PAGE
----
Make Your Winter Boots Last Forever — Or At Least All Winter

Designed by Anna Sudit.
You probably get away with wearing your new heels or sneakers straight out of the box. But, if there's one class of footwear you really can't afford to neglect, it's winter boots. Care for them properly, and they'll valiantly protect you from snow drifts and slush piles from now until spring. Ignore them — and well, hope you like cold, wet feet.
To help make your new pair really last, we spoke with Timberland buyer Jackie Burlage to round up her expert tips on keeping your boots working for you longer. Click on — and never experience that squishy-sock feeling again. Let the boot camp begin...
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Designed by Anna Sudit.
Prevent sole holes.
City living is hard on the soles: One harried jog to catch the bus is all it takes to chew up your leather-soled boots, big-time. So, head to the cobbler before you wear your new pair and get a thin, rubber sole added. It'll extend the life of your shoes tenfold, make them less prone to slipping in the snow and rain, and prevent water from creeping into your soles, causing further damage. It's probably the best $40-ish investment you can make in your new boots — no matter how much you paid for 'em in the first place.
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Designed by Anna Sudit.
Water is your boots' mortal enemy.
Rain and snow do more than soak your socks (which is bad enough as it is). "Water is definitely the #1 enemy" of your boots, says Burlage. "All leather and suede (waterproof and non-waterproof) eventually begin to absorb water, causing the materials to become dry and crack, and also cause rot."

So, waterproofing your new kicks is the key to their longevity. Timberland's Balm Proofer spray can be used on all fabrics or leathers, and brands like Nikwax spray make Scotchgard-like sprays especially for nylon and other synthetics.

Think you don't need this tip because you sprung for boots with a waterproof liner (like Gore-Tex)? Not so fast. When waterproof-lined boots get wet, the water gets trapped between the leather and the liner, causing water spots — so it's still a good idea to treat the outers before you wear them in a Nor'easter.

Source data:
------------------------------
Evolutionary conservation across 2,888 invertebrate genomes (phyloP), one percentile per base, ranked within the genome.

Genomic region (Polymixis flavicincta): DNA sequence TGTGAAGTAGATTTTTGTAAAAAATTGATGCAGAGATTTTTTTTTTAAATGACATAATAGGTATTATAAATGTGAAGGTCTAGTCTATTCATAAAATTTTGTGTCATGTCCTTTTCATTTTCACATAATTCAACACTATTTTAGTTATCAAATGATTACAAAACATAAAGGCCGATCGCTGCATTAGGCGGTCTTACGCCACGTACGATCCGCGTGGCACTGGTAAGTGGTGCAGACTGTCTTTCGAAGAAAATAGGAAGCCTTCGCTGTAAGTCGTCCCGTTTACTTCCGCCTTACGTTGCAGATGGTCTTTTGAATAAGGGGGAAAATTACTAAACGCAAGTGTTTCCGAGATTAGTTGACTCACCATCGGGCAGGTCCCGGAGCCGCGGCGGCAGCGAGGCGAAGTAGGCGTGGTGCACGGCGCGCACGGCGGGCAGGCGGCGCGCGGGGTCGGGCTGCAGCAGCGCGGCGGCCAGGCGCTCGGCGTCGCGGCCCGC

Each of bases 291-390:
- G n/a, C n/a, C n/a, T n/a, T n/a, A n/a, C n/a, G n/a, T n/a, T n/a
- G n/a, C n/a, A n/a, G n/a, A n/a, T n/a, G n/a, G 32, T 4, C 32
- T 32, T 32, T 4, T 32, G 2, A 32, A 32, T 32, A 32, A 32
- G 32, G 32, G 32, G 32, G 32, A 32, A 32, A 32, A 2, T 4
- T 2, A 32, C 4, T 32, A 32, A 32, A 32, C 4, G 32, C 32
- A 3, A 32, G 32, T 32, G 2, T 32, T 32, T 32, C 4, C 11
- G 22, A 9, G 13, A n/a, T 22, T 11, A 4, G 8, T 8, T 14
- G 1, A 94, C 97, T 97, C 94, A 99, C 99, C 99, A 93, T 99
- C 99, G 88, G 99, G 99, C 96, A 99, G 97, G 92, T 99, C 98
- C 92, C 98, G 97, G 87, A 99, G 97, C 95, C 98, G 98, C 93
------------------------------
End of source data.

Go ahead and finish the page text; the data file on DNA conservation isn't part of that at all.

How do you know your boots are adequately waterproofed? Easy: when they get wet, droplets should actually bead off the surface (no matter what the material). If it doesn't, treat the pair again.
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Designed by Anna Sudit.
De-dirt 'em — regularly.
You're clear on water, but that's not the only element creeping into your kickers. Burlage says, "salt, dirt, and mud can seep into your boots' leather, acting like an abrasive from the inside out," and causing drying and cracking.

To prevent damage, she recommends that "all dirt and mud should be immediately brushed off the boot using either a suede brush or boot brush, followed by a cleaner designed to be used on the material. Afterwards, a protectant (spray, wax, etc.) should be applied to prevent future damage from dirt, mud and salt."

Synthetic-outer boots make this a little easier — a quick once-over with a cloth and warm water usually does the trick.
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Designed by Anna Sudit.
Condition them.
You don't need to do this for synthetic boots, but Burlage points out that leather "is like your skin — it needs to be kept clean and conditioned to ensure it stays looking great."

Products like Otter Wax's Leather Salve or Timberland's Boot Sauce will restore your boots' luster, prevent surface stains, and make the leather soft and pliable for that all-important "like buttah" feeling.
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Designed by Anna Sudit.
Rotate if you can, dry and deodorize if you can't.
Conventional wisdom says to rotate your shoes, since wearing the same pair every day can lead to moisture build-up that can stretch your boots, and cause damage (and questionable smells). But, sometimes you just have to wear the same ones a few days in a row — like when you finally score a magical pair that's both comfy and goes with everything.

In that case, Burlage tells us the key is to "prevent moisture and bacteria build-up from happening in the first place. Day-to-day, you can stuff your shoes with newspaper to dry them out, and use anti-microbial sprays to kill bacteria and odor."

So, give your boots a day off between wears if you can. If you can't, help them stay dry and bacteria-free — and you'll love 'em that much more the next time you slip them on.

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